Short-term training in foreign universities will provide opportunities for the UP academic staff to update themselves on curriculum and pedagogy and to undergo retooling and advanced training in research and creative work. It will also be a chance for UP academics to showcase their talents and explore collaborations with foreign counterparts.
By interacting with academic experts in foreign universities and working in advanced foreign laboratories, faculty members and researchers are able to:
– Update themselves on current trends and advances in the field
– Develop or upgrade their skills in curriculum development and pedagogy
– Develop or upgrade their technical and instrumentation skills
– Explore new useful applications of their fields
– Understand the actual needs of industry
– Broaden their perspectives by learning from the academic culture of foreign universities and from the efficiency and productivity of industries
As a result, they become better equipped to:
– Improve curriculum and teaching and learning in the classroom
– Enrich courses with new materials and activities, and share their own research and creative output
– Enrich their inter-cultural experience and share with students a more global or “glocal” perspective
– Conduct high level research and creative work with foreign collaborators
– Initiate and conduct needs-based research projects
– Directly partner with industry for innovation
– Design a curriculum that is responsive to industry demands
– Eventually build their own business or enterprise.
Considerable weight will be given to the impact or significance of the applicant’s research to advancing the goals of the unit or the department.
The programs are envisioned to spur and nurture a culture of scholarship driven by individual commitment and determination. Their uniqueness lies in the fact that they will be animated by a system of continuous voluntary mentoring. This means that those who obtain financial support from UP for short-term training abroad will be encouraged to fill in for the next batch of colleagues who will also leave for foreign training. That batch will then do the same for the one next in line, and so on. Such system will ensure that trainings do not impede the teaching and research functions of the unit or department in the absence of a faculty member. More importantly, it will have a ripple effect, promoting the continuity of training given to and service given by the generations to come.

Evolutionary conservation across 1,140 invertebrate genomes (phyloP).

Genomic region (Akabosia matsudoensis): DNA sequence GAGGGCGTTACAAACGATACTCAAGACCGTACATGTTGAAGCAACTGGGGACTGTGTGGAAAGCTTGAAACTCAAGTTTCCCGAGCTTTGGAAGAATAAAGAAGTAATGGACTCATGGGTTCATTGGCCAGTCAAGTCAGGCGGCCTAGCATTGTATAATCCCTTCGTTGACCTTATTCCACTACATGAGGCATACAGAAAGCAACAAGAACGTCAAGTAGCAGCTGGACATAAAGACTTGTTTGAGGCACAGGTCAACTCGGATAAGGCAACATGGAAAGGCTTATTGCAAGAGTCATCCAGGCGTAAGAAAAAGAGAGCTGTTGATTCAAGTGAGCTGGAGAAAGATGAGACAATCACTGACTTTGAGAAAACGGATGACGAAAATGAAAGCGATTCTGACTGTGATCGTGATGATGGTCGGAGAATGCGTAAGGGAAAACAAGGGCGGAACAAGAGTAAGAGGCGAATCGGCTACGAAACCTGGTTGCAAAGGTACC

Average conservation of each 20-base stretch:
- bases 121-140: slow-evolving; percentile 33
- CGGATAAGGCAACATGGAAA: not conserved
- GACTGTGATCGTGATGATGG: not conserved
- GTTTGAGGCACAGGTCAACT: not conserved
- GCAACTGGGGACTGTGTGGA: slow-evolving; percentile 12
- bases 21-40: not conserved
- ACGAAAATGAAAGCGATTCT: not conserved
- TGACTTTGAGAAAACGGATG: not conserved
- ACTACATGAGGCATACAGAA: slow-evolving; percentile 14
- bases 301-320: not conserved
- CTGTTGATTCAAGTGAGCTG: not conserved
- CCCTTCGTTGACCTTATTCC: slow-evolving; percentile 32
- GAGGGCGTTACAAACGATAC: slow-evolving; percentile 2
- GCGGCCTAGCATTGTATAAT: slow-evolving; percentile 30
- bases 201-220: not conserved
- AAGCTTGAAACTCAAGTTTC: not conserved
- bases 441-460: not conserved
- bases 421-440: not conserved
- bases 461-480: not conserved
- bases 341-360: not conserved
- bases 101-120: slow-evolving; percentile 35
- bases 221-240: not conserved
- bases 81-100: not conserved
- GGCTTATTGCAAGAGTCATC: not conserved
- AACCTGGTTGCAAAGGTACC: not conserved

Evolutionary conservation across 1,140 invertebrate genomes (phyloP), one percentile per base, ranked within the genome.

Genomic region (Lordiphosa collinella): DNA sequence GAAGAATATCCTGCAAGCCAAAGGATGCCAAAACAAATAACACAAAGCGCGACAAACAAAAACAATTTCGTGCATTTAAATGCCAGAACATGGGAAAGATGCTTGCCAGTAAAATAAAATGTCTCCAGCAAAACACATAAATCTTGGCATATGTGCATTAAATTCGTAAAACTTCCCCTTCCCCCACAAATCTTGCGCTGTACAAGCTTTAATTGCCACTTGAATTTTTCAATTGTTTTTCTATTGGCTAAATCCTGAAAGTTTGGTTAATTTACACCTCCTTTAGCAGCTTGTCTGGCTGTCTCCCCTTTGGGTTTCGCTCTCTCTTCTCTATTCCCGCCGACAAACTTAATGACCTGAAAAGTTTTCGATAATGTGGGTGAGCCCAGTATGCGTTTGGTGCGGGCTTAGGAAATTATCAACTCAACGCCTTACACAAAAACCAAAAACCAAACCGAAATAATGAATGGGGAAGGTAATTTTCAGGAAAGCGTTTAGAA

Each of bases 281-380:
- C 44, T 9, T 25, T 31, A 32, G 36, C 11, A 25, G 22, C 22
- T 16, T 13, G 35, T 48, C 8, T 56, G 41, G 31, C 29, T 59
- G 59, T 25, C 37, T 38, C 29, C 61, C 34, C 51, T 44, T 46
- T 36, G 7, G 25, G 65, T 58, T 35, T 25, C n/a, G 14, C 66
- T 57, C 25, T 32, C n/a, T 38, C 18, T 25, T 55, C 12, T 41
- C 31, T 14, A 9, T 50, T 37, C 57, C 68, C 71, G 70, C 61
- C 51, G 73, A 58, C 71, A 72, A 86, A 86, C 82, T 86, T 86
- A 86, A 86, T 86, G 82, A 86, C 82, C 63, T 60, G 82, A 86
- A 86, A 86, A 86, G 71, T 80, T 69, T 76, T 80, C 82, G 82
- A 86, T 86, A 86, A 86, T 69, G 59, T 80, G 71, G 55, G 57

Because the idea is to encourage (and not require) service in real terms, another option is for the applicants to render overtime work as soon as they come back from short-term training abroad. Extra work, however, will be measured not in terms of length or duration but in terms of the value of the work given. Thus, before applicants leave for training (or even as early as the application stage), the unit must already have a clear vision of what it expects from them upon returning to the University. Aside from laying down clear-cut expectations, the unit must also make sure that the foreign training results in immediate and well-defined output. In other words, the unit must see to it that the programs would benefit both the individuals and the unit of which they are part.
Finally, it is important that the applicants understand their intellectual property rights before going on short-term training, in the same way that they understand the intellectual property rights of the host university, company or enterprise. As such, it might be necessary to first brief applicants before leaving so that infringement on rights by either party is avoided.